IN case you have not heard, a Senate committee is inquiring into how levies are imposed, collected and used. All sectors are included, including mushrooms, mangoes and onions, now facing levy increases since I dropped my disallowance motion in exchange for establishing this inquiry.
The key tasks of the committee are to examine opportunities for levy payers to approve and re-approve the imposition of levies, and to influence how levies are invested. This will include consideration of the link between levies and improved returns at the farmgate.
As I have written previously, when it comes to imposing levies, I am strongly in favour of payer democracy.
In my opinion, levy payers should have equivalent rights to taxpayers, meaning the capacity every three years to kick out those spending their taxes.
It seems to me that knowing levy payers have the power to stop the flow of levy funds will go a long way towards ensuring levy spenders remain sensitive to their needs.
Issues such as climate change, sustainability and gender diversity, for example, might not receive as much attention as they do now, while issues more directly linked to farm profitability will be given top priority.
The rest of the committee may have a different view to me about that, time will tell, but to come up with a workable approach to managing how levies are managed and spent, the committee needs to hear from levy payers.
There will be plenty of submissions from those who spend levy revenue, talking-up what a great job they do. What I am not so sure about is whether those who pay the levies will be adequately heard.
While there are probably close to a hundred thousand levy payers, I suspect their voices will be muted. Most are individuals with busy lives who would not normally make their opinions known to a Senate inquiry.
While there are representative organisations that purport to speak on behalf of farmers, they often seem to be in cahoots with levy spenders. The pool of funds raised through levies is an alluring honeypot.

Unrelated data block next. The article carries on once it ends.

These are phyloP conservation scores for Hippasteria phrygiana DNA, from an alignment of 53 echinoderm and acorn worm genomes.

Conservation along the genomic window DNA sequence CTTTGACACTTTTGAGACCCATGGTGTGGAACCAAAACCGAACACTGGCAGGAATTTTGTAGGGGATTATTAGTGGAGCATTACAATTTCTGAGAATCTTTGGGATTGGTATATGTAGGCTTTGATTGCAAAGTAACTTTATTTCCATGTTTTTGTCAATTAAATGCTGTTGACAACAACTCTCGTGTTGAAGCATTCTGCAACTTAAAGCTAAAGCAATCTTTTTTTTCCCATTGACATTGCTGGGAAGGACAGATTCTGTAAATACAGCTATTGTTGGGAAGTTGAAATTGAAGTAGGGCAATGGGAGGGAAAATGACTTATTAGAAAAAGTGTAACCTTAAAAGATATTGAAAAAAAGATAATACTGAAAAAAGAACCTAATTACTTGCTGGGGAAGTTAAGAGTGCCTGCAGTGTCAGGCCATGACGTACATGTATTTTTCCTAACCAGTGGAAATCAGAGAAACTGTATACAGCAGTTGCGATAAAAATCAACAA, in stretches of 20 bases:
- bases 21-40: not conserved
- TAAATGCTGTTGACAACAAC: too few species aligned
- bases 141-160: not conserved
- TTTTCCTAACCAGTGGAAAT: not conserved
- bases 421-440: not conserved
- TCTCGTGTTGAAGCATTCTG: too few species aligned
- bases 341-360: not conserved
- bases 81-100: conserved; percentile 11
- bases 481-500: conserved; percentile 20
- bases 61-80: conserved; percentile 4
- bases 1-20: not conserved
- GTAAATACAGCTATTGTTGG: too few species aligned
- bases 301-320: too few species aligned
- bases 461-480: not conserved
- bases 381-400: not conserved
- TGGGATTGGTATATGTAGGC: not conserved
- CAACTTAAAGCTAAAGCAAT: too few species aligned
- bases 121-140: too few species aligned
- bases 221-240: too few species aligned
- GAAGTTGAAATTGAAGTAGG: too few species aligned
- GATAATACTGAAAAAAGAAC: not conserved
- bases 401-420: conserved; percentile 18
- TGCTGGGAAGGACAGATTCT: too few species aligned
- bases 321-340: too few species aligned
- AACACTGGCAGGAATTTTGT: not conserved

I suspect most levy payers could cite examples of gross misuse of levy funds. I am aware of a few myself. A lot of money that could have been used to improve the performance of Australian agriculture has been wasted.
The committee needs to hear the views of levy payers as to how they would prefer their money to be managed for their benefit. It needs levy payer views on who should decide how the funds are spent and what thinking should govern how they are spent.
A possible question for the committee will be whether regular votes to continue paying levies will be sufficient to ensure levy spenders remain accountable to levy payers.
Some people feel intimidated by Senate inquiries, but there is no need to be. Submissions may be made in writing and in person. Submissions from individuals are just as welcome as those by organisations. Indeed, in this case they may well be given greater consideration.
And for those who do not wish to make a written submission, or would like to support their written submission orally, the committee will be holding hearings in major cities.
This inquiry is an excellent opportunity to make a significant difference to how research and development and marketing expenditure in agriculture is undertaken in Australia. All farmers and graziers who pay levies, no matter which sector they are in, should consider making their views known.
Your industry needs you.